Voice / Speech interactions

Acoustic properties of speech signals are known to be highly variable due to extensive variability in both structural aspects of the body parts involved (length of the vocal tract, volume of the nasal resonators, length and width of the vocal folds…) and the mobile configuration of the organs that are involved in speech production (lip protrusion, vocal tract aperture, tongue configuration…).

Some aspects of this variability are mainly associated with so-called “voice” properties that provide information concerning a speaker’s gender, identity, mood… For example, male speakers would tend (on the average) to have thicker vocal folds and longer vocal tracts, which would give rise to both a lower fundamental frequency and lower vocal tract resonancies. But speakers are also able to manipulate their vocal folds’ tension and / or their vocal tract configuration (aperture, tongue position) in order to control their fundamental frequency and / or their resonance frequencies in order to produce specific linguistic categories (2 different vowels for example).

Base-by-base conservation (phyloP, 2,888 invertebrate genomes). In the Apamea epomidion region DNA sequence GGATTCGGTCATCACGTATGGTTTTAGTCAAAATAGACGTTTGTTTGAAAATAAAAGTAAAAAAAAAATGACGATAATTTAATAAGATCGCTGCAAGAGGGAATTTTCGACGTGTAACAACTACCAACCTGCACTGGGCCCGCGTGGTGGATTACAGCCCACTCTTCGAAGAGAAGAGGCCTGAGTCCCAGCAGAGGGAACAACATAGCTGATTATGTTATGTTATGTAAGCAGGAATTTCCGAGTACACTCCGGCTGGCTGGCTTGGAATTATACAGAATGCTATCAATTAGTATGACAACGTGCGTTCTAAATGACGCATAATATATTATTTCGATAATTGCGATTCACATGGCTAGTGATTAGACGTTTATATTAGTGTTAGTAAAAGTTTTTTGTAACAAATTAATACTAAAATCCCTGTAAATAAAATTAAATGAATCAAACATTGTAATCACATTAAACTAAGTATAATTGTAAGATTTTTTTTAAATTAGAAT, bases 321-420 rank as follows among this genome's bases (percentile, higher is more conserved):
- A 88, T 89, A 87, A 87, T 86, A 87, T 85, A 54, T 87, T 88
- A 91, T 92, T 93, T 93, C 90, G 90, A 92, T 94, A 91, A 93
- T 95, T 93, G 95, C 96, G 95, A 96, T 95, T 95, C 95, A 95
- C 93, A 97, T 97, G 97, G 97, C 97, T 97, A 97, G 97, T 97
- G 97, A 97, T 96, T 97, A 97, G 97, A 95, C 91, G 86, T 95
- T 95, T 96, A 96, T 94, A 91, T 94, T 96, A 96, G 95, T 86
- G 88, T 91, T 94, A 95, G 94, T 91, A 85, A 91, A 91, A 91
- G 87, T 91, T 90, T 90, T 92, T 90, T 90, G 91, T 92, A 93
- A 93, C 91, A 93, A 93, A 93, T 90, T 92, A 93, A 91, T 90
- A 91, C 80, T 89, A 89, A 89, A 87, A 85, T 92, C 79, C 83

This project investigates how listeners process such information in situations where both information (speakers’ structural properties and vocal tract configuration) vary.

This is the result of a collaboration with Pr. Deniz Başkent (University Medical Center Groningen-UMCG, ENT Department / Rijksuniversiteit Groningen) and Étienne Gaudrain (Centre de Recherches en Neurosciences de Lyon, CNRS / Université Lyon 1 / INSERMUniversity Medical Center Groningen-UMCG, ENT Department).

Communications & Publications

  • Crouzet, Olivier, Gaudrain, Etienne & Başkent, Deniz (2019). Perceptual adaptation to formant changes associated with either vowel categories or vocal tract length: Implications for speech perception in cochlear implanted patients. 2019 Conference on Implantable Auditory Prostheses (CIAP), July 14-19, Lake Tahoe, CA, USA. [Download the poster]

This project has received funding from:

 

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